King Estate’s “Acrobat” Wines

by artfuldiner on June 22, 2015

in Artful Diner Mini Review, Opinion, Wine

King Estate 1The King Estate Winery, founded in 1991 by Ed King, Jr., and his son, Ed King III, is located just southwest of Eugene, Oregon. The family winery, which specializes in producing Pinot Gris and Pinot Noir, as well as a small amount of Chardonnay, is dedicated to certified organic and sustainable farming methods.

King Estate is the largest production winery in Oregon and is also one of the most beautiful. The hilltop winery overlooks 1,033 acres, which includes 470 acres of organic vineyards, as well as 30 acres of fruits, vegetables, and flowers.

The winery has always highlighted the importance of producing food friendly wines and has a fine-dining restaurant on the grounds that sources organic ingredients from the estate gardens. During the 1990s, King Estate published two cookbooks, each of which focuses on recipes designed to pair with their two core varietals, Pinot Gris and Pinot Noir.

King Estate’s New American Cuisine King Estate Pinot Gris Cookbook and New American Cuisine King Estate Pinot Noir Cookbook were written in conjunction with the 13-part New American Cuisine television series broadcast by PBS and other public television stations nationwide. In 1997, New American Cuisine was nominated for the prestigious James Beard Award for best national cooking series. The cookbooks contain recipes contributed by world-renowned celebrity chefs, including Alice Waters, Roy Yamaguchi, the late Charlie Trotter, and Jean-Georges Vongerichten.

King Estate 2But getting back to the wine… Wine writer Matt Kramer of The Oregonian considers King Estate the benchmark producer of Pinot Gris (aka Pinot Grigio) in the country. In the 2007 edition of Wine & Spirits magazine’s annual restaurant poll, a survey of only the top Zagat-rated restaurants across the United States, King Estate Pinot Gris was the number one ranked domestic wine in the Pinot Gris/Pinot Grigio category, and number two overall in the category, the highest rank for an Oregon producer in the 18-year history of the poll.

King Estate’s “Acrobat” label, launched in 2009, was specifically designed to offer wine lovers quality wines at reasonable prices. From its inception, Acrobat has been a huge success. So much so, in fact, that just last year (2014), King Estate announced that their wildly popular Acrobat Wine would be separated into a new division of the company, which would include the brand’s own winery and licensing, new director of winemaking, and designated sales team.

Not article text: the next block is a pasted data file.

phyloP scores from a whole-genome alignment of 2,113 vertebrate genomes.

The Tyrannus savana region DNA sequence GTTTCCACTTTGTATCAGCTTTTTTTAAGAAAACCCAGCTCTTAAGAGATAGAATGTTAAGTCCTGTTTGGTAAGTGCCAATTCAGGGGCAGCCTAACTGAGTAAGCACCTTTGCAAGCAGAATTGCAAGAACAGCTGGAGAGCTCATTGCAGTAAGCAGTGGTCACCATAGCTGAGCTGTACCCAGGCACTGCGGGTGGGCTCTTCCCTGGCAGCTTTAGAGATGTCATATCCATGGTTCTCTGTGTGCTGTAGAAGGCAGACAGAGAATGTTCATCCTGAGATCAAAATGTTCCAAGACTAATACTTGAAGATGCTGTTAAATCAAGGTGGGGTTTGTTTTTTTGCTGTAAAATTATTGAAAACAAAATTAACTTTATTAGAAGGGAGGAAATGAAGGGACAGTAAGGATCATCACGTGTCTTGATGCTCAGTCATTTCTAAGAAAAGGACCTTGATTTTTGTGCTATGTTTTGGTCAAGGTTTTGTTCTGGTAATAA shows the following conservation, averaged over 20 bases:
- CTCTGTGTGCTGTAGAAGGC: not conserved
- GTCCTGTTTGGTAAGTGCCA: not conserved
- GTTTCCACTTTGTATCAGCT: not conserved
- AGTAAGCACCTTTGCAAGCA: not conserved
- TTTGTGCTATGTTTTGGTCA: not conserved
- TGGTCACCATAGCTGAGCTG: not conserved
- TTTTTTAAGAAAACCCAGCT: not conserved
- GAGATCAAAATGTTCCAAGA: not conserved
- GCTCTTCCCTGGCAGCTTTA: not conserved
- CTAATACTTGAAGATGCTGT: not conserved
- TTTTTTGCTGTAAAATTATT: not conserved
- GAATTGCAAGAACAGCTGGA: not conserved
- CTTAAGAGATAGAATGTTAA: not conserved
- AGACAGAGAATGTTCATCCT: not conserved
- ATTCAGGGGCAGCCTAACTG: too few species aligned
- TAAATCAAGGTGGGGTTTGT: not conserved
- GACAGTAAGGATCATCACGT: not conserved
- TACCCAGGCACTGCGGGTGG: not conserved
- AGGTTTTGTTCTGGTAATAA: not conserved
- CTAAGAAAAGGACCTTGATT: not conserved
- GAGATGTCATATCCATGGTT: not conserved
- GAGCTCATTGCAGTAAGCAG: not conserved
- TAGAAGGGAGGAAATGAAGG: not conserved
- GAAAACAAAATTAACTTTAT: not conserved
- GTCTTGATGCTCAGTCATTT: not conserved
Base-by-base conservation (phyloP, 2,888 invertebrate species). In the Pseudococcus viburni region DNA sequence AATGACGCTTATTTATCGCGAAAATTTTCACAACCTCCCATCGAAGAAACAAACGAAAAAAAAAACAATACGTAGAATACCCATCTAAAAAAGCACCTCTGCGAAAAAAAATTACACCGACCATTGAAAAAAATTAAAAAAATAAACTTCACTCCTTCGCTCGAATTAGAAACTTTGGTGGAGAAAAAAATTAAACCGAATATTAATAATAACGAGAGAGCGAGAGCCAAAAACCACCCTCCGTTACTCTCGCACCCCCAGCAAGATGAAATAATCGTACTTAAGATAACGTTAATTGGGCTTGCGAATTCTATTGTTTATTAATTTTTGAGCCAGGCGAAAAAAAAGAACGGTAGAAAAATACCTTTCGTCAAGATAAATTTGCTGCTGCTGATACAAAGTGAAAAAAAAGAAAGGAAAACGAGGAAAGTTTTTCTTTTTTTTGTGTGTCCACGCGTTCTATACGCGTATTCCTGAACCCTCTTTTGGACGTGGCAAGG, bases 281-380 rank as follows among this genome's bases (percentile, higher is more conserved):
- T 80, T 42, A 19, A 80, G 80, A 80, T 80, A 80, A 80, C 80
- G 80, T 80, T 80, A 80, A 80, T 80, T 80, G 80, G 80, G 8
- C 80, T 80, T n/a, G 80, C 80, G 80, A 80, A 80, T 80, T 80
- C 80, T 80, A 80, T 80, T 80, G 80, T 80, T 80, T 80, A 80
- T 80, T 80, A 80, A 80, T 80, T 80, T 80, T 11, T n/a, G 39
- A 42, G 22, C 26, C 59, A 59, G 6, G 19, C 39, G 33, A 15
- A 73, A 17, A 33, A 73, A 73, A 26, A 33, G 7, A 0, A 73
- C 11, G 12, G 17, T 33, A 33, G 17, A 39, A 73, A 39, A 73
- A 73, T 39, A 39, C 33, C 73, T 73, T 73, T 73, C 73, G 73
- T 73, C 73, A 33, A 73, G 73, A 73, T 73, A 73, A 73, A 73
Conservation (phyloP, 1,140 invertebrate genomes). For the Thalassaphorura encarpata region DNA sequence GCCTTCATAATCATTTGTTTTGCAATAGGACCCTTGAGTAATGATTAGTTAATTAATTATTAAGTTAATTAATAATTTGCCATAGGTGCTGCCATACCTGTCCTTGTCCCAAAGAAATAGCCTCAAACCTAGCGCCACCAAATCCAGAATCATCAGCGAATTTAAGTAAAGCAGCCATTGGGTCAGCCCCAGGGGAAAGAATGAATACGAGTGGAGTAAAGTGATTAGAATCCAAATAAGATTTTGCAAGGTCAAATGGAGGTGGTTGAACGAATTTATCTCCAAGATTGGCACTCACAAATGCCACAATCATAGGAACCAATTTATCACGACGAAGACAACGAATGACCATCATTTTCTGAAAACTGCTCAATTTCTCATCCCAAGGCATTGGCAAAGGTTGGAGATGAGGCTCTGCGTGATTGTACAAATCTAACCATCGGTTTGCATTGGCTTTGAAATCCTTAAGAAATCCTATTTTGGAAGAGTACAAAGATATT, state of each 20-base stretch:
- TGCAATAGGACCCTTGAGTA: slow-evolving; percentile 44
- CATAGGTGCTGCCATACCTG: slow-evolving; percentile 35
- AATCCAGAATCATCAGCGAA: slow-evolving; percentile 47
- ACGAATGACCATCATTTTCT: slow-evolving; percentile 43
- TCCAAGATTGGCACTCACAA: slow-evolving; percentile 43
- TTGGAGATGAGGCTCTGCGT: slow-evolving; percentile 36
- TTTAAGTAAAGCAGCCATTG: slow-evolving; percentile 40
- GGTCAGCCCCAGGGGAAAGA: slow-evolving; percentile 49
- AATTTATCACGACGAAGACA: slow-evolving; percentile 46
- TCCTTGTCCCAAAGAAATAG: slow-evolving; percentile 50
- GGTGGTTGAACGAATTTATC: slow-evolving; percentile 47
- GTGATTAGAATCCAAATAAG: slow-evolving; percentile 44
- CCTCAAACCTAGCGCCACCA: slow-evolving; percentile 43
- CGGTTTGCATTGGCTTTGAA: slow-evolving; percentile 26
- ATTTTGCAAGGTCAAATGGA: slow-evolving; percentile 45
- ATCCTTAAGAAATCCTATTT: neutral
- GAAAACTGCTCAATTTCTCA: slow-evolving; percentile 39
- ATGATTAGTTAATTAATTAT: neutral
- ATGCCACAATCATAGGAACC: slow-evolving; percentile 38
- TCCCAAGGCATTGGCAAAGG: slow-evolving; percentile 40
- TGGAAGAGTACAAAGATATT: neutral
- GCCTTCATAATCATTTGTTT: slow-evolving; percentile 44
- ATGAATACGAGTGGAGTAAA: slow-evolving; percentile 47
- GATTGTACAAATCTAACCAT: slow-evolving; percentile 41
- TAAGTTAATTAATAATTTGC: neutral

WINES OF THE MONTH - July 2015-1And just one sip of the 2013 King Estate Acrobat Pinot Gris will be enough to demonstrate why the winery’s various vintages of Pinot Gris are so highly regarded. This is really a wonderful wine, garnering 90 points from both the Wine Enthusiast and Wine & Spirits. It’s crisp, balanced, and quite refreshing but, at the same time, downright luscious on the palate. There’s a remarkable depth of flavor here; and, although descriptive terms are often overdone and overblown, the hints of apple, pear, melon and touch of vanilla are palpable. The finish is both long and generous.

As Wine & Spirits notes, this wine is surely “a steal at the price.” Originally going for $13.00 – $14.00 a bottle, I’ve picked it up for as low as $11.95 per. No question, you might want to lay in a case, as the 2013 Acrobat Pinot Gris is perfect for summertime quaffing and/or dining.

WINES OF THE MONTH - July 2015-2And speaking of steals… the 2012 Acrobat Pinot Noir, which will set you back around $20.00, is an incredible bargain. Ranked #78 on the Wine Spectator’s list of the top 100 wines of 2014, and collecting 90 points, the 2012 King Estate Acrobat achieves an all-too-rare goal in this age of exorbitant oenological inflation: It delivers a high quality Oregon Pinot Noir at an eminently affordable price.

In the glass, it dazzles with its deep garnet color and aromas strawberry, black cherry and sweet spices. Since it is aged for six months in 18% new French oak barrels, the palate detects hints of wood and vanilla along with bright fruit flavors and earthy notes. Light-bodied but beautifully balanced with velvety tannins and a remarkably fresh acidity, this is also a marvelously food-friendly wine that is ready to be enjoyed in the present moment without need for cellaring.

If you can’t find the 2012 Acrobat Pinot Noir, you might settle for the 2013, which is also quite good… although not AS…



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